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Snoozer Lesson Plan
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Lesson Summary:
Students will read a fictional story set during the Civil War and identify how oral history and folklore contribute to the richness of U.S. history, African American history, and baseball history. In addition, students will be able to identify key historical figures, events, and economic and social conditions during the time.

Key Features of Powerful Teaching and Learning:
(National Council for the Social Studies. “A Vision of Powerful Teaching and Learning in the Social Studies: Building Social Understanding and Civic Efficacy.”

Meaningful: Students will know key historical figures, events, and dates during the Civil War.

Value-Based: Students will understand how African Americans were treated and thought of during the Civil War.

Challenging: Students interpret the economic, social, and cultural climate of the Civil War.

Students will read a fictional story set during the Civil War and identify how oral history and folklore contribute to the richness of U.S. history, African American history, and baseball history. In addition, students will be able to identify key historical figures, events, and economic and social conditions during the time.

1. Students will define key vocabulary terms.
2. Students will interpret and understand the economic and social conditions during this time.
3. Students will read and know the importance of fictional writings/oral traditions/folklore to U.S. History, African American History, and baseball history.

Materials/Primary Resources:
Story of Snoozer:

Procedures and Activities:

Day 1:
Pre-teach the Civil War and make sure students understand the following terms before beginning the lesson: Confederate, Rebels, North, South, Union, and Yankee.

Distribute the vocabulary sheet and have students define the list of terms provided. This can be done individually, in small groups, or as a class. Students could also use to look up term definitions.

Set the background for students by discussing the setting of the story. Be sure students know Snoozer is a fictional story. Discuss how oral traditions and folklore can play a role in students understanding what happened during the Civil War. You could teach the Folklore and Oral History lesson plan before this one as a nice compliment to the historical importance of oral tradition and folklore to African Americans, baseball, and U.S. history.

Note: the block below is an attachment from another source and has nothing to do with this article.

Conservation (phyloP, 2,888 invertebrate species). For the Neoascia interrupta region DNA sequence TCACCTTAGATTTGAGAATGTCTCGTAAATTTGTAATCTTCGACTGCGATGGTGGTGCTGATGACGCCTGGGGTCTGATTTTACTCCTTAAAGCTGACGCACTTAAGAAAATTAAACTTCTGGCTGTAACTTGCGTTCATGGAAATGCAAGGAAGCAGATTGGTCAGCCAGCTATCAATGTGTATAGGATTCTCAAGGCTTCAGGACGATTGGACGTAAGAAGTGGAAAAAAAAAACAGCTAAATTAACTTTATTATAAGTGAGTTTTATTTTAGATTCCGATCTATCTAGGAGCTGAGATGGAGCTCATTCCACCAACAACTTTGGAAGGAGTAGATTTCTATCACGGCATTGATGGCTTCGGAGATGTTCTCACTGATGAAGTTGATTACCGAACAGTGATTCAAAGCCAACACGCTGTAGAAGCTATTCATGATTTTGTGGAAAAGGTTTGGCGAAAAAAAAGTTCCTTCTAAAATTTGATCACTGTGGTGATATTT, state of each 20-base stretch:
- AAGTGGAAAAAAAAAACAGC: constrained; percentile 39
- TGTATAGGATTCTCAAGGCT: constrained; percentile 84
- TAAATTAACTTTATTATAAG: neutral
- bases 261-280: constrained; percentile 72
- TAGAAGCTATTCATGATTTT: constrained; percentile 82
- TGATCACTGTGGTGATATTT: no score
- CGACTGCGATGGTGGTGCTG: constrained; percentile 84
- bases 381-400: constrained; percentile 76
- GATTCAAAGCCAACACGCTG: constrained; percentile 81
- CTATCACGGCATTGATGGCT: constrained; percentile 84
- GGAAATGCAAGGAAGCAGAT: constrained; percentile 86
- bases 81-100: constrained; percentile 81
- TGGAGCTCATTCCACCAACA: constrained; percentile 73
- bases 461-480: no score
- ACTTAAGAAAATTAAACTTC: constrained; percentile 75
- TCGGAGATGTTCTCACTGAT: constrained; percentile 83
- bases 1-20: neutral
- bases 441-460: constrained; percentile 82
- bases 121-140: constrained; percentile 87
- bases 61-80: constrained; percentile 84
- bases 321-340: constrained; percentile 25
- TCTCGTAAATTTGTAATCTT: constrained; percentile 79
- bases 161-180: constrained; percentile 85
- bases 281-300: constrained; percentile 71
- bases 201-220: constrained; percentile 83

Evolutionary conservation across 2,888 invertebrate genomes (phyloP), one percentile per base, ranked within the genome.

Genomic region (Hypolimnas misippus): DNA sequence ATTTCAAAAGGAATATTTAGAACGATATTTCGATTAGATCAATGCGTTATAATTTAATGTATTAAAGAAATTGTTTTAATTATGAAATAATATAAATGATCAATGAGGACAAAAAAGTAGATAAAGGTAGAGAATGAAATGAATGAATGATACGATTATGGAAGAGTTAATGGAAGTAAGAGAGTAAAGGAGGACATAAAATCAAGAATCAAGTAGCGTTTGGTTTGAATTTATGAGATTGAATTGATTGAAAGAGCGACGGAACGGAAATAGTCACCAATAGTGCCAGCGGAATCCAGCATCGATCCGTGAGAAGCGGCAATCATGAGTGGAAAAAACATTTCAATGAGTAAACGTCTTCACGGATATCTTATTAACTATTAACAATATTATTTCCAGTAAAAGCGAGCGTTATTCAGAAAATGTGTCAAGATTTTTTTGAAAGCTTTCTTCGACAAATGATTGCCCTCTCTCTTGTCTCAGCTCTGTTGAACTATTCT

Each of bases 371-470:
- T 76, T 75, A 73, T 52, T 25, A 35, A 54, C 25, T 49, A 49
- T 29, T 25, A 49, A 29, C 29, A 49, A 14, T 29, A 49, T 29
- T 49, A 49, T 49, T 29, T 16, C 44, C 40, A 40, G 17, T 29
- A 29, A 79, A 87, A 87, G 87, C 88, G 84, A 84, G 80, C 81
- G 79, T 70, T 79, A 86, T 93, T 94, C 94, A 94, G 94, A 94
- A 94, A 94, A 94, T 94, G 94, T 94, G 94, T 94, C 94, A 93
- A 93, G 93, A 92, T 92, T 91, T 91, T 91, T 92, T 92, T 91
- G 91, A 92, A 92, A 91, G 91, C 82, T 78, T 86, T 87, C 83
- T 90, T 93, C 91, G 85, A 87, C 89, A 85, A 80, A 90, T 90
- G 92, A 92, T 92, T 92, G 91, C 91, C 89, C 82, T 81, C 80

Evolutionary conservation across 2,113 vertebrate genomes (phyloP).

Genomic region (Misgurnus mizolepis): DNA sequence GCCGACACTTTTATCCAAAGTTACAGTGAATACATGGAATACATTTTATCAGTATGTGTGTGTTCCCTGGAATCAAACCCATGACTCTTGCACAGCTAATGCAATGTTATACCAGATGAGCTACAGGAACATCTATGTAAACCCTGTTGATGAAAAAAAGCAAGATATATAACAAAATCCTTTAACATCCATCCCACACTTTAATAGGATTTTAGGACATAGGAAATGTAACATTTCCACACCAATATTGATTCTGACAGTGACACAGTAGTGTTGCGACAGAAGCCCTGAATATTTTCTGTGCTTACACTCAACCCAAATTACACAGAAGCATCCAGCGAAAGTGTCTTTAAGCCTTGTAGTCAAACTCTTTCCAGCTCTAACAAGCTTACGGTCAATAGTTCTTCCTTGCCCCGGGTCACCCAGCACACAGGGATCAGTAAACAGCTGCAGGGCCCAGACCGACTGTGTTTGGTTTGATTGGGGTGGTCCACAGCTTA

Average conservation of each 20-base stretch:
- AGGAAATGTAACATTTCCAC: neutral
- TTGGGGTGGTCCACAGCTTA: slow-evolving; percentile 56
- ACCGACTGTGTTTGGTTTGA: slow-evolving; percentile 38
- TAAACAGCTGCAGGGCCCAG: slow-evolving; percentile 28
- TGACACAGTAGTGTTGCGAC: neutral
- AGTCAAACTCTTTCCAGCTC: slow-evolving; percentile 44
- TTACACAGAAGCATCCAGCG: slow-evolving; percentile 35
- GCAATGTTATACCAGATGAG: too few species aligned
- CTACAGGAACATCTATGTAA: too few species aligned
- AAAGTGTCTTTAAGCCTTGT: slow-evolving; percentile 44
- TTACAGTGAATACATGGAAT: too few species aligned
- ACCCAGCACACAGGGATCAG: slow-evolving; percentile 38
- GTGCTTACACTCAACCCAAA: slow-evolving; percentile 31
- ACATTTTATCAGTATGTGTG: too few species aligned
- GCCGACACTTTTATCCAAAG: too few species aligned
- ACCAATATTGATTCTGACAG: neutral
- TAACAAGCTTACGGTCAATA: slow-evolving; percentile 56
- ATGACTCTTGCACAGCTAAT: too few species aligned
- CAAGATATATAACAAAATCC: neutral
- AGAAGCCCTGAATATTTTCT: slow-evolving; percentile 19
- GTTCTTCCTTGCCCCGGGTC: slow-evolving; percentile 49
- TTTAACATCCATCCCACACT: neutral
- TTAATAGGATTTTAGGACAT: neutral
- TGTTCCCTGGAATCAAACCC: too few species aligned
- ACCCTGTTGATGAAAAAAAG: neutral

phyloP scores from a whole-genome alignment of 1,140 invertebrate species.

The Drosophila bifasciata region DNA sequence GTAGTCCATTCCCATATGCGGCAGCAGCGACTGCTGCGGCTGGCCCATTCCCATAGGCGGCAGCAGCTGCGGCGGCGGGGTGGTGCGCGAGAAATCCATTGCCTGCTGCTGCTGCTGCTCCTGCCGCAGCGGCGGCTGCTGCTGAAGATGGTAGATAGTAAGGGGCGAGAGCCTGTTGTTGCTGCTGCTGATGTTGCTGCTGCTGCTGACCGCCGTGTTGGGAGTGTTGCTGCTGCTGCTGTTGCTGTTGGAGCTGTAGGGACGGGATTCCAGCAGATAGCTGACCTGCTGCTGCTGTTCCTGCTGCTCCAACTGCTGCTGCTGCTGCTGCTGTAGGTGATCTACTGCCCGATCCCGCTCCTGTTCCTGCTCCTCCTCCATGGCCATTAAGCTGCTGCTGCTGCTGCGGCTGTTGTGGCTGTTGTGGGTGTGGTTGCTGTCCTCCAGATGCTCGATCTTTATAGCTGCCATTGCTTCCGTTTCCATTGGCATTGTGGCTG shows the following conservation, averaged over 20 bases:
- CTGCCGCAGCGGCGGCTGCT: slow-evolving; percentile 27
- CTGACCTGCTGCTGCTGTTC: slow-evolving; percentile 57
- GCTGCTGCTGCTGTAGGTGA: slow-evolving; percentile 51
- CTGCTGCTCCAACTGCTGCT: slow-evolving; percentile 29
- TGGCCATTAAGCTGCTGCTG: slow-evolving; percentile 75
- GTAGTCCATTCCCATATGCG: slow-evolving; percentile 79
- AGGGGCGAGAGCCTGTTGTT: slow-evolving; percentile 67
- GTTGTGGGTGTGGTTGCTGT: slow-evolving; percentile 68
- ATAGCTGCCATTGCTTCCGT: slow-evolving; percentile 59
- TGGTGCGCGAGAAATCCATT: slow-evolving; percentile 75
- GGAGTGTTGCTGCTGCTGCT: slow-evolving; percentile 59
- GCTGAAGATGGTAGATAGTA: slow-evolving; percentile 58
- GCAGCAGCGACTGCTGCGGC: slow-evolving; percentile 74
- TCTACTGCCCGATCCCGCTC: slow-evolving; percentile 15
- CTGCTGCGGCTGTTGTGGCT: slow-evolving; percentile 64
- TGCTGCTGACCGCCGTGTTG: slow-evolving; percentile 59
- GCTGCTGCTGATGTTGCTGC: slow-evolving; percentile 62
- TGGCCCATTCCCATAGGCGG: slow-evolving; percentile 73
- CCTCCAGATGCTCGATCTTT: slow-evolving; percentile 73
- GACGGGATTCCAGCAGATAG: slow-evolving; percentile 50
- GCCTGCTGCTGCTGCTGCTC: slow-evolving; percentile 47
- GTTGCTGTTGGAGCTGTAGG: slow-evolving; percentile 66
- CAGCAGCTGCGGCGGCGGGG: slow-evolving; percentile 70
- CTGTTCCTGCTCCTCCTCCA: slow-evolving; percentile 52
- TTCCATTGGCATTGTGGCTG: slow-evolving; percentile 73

Time: 1865
What: Camp Lee
Where: Virginia
Who: Held eight Union prisoners and one black man
Why: Captured during the war between the North and the South (Civil War)

Students then read Snoozer aloud as a class or individually. During or after reading Snoozer discuss the following points with students to clarify important information, dates, and events.

Teacher’s Notes:
1st stanza: Discuss the location and role of Andersonville and Antietam in the War.

2nd stanza: What is meant by: “just as long as they stayed tied to the factories of the North and kept the flow of tobacco and cotton coming?” Why were the factories important to the economy at this time?

2nd stanza: Talk about the surrender “at Appomattox Court House, only a hundred miles away, by the great general for whom the camp had been named.” What were the implications of this on the war?

2nd stanza: Discuss Lee and Grant’s role in the war. “Some thought he reported that Robert E. Lee had been shot and killed in battle. At least one old widow thought she heard him say that Lee finally got the best of Grant”.

4th stanza: With bats improvised from farm tool handles, and balls wound together tightly over countless hours in confinement, with joy for the end of a national nightmare, and with sadness over its human cost, with the innocence of children on a playground, the game was taught and learned. Discuss the meaning of the underlined part of the passage.